Happy and rewarding collecting.

Monday, 26 September 2011

Growing Online Sales

The grand days of clipper ships racing across the world’s oceans to be first home with goods and spices from exotic locations, has been eclipsed by the ubiquitous Internet. Where else can you shop around the clock, around the world without leaving the comfort of your home?

People have for several years, become used to buying smaller, cheaper items online without experiencing any special problems. It comes as no surprise therefore to find there is a growing trend towards the online purchase of more expensive goods. A key criteria people use when selecting a company from which to purchase an antique or collectable item, is the impeccable and respectable reputation of the company. We are particularly proud of the trust our customers have placed in us, that has helped us to continually grow and increase our market share.

Why then with online antique jewellery sales growing at one of the fastest rates, did the respectable ‘Old Lady’, Sotheby’s sell their last jewel on internet at the end of April 2003? Far be it for us to query the action of one of the world’s best known auction houses, but even a world famous company like Sotheby’s cannot ignore market trends and demands. The average price of items purchased online is currently far lower than Sotheby’s standard reserve price. Also internet selling is a totally different discipline that requires a new knowledge base.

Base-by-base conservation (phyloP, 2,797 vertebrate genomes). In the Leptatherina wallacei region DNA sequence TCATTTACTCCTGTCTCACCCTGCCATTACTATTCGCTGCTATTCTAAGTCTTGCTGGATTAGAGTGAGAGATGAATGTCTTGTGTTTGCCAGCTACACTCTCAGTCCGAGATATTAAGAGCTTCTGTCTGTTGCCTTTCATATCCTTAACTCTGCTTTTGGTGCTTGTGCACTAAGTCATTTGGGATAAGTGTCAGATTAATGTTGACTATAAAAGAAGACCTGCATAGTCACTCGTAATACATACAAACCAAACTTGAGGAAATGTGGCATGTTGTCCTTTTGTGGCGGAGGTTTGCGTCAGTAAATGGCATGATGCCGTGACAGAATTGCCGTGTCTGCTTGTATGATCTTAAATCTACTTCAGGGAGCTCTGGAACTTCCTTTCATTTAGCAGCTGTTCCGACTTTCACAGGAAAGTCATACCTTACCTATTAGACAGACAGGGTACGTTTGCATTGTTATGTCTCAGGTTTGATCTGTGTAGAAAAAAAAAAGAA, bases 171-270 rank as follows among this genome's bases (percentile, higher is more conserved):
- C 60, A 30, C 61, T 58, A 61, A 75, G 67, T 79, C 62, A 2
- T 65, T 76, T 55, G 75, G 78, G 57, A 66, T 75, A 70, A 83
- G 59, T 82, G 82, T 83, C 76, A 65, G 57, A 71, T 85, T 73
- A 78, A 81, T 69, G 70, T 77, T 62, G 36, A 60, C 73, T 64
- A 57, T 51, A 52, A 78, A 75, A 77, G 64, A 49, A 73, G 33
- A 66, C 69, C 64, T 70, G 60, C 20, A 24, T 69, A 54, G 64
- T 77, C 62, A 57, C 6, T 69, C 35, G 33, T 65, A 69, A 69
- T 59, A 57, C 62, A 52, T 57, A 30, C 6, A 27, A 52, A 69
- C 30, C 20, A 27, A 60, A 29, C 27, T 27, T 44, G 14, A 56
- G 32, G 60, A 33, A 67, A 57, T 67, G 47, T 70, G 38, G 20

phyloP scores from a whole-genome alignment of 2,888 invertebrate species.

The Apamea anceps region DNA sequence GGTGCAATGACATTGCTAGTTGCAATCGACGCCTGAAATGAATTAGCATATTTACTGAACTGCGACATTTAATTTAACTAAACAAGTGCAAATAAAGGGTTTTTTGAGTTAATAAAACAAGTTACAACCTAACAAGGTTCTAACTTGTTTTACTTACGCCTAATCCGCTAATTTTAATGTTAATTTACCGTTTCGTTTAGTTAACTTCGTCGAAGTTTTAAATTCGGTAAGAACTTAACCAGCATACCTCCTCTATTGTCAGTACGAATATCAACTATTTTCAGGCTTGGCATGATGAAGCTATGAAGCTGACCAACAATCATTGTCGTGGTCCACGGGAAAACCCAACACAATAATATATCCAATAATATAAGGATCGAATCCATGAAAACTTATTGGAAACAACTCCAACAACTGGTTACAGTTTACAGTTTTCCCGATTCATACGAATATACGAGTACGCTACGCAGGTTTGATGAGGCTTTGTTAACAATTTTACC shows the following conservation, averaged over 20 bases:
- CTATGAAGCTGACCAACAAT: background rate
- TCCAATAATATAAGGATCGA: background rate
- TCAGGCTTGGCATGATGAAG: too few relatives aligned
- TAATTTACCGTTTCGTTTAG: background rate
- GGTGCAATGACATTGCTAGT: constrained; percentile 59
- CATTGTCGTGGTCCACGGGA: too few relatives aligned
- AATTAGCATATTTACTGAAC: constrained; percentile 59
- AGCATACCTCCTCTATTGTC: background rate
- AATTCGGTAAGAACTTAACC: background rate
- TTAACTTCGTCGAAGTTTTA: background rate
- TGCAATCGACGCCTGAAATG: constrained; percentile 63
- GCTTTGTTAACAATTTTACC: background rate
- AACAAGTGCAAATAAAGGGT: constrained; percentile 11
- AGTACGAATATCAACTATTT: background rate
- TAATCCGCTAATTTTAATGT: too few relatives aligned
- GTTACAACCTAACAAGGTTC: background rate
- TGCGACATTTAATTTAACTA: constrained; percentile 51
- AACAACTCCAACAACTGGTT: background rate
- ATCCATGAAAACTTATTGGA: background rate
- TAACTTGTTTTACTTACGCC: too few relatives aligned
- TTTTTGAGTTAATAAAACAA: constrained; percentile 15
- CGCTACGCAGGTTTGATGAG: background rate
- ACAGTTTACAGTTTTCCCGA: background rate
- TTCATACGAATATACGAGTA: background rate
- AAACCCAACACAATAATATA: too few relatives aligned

Clearly the market is in need of the two separate businesses, the international auction houses to sell expensive antiques and high end jewellery, and companies like Rarity4u who are specialised in the online sale of irreplaceable antiques at affordable prices packaged together with that good old fashion commodity called service.

Whilst the internet is more convenient and increasingly more available, it does not have the romantic appeal of those grand clipper ships racing across the world's oceans.

We wish you continued success with your search for antiques and collectables.

Thursday, 1 September 2011

Repelling The Water

Renaissance wax is one of the most versatile products we have used and only our fantasy and imagination limits its use. One of the most common questions we are asked is can Renaissance wax be used on teak and mahogany garden furniture? The short answer is a most definite yes.

When you use teak oil or other furniture oil, the oil layer is thick – known technically as a thick film layer. Most people believe that the more oil you put on the better the protection. This could not be farther from the truth. When the oil film is thick, only the outer layer dries leaving the inner layer as a thick sticky liquid. When you sit or use the furniture, this thick sticky liquid moves under pressure and stress and can cause the outer skin to rupture. Apart from a sticky oozy mess, the protective coating is no longer intact thus allowing moisture to enter into the grain of the wood. Worse still, the thick sticky liquid attracts dust which in turn attracts moisture and the oil no longer gives protection.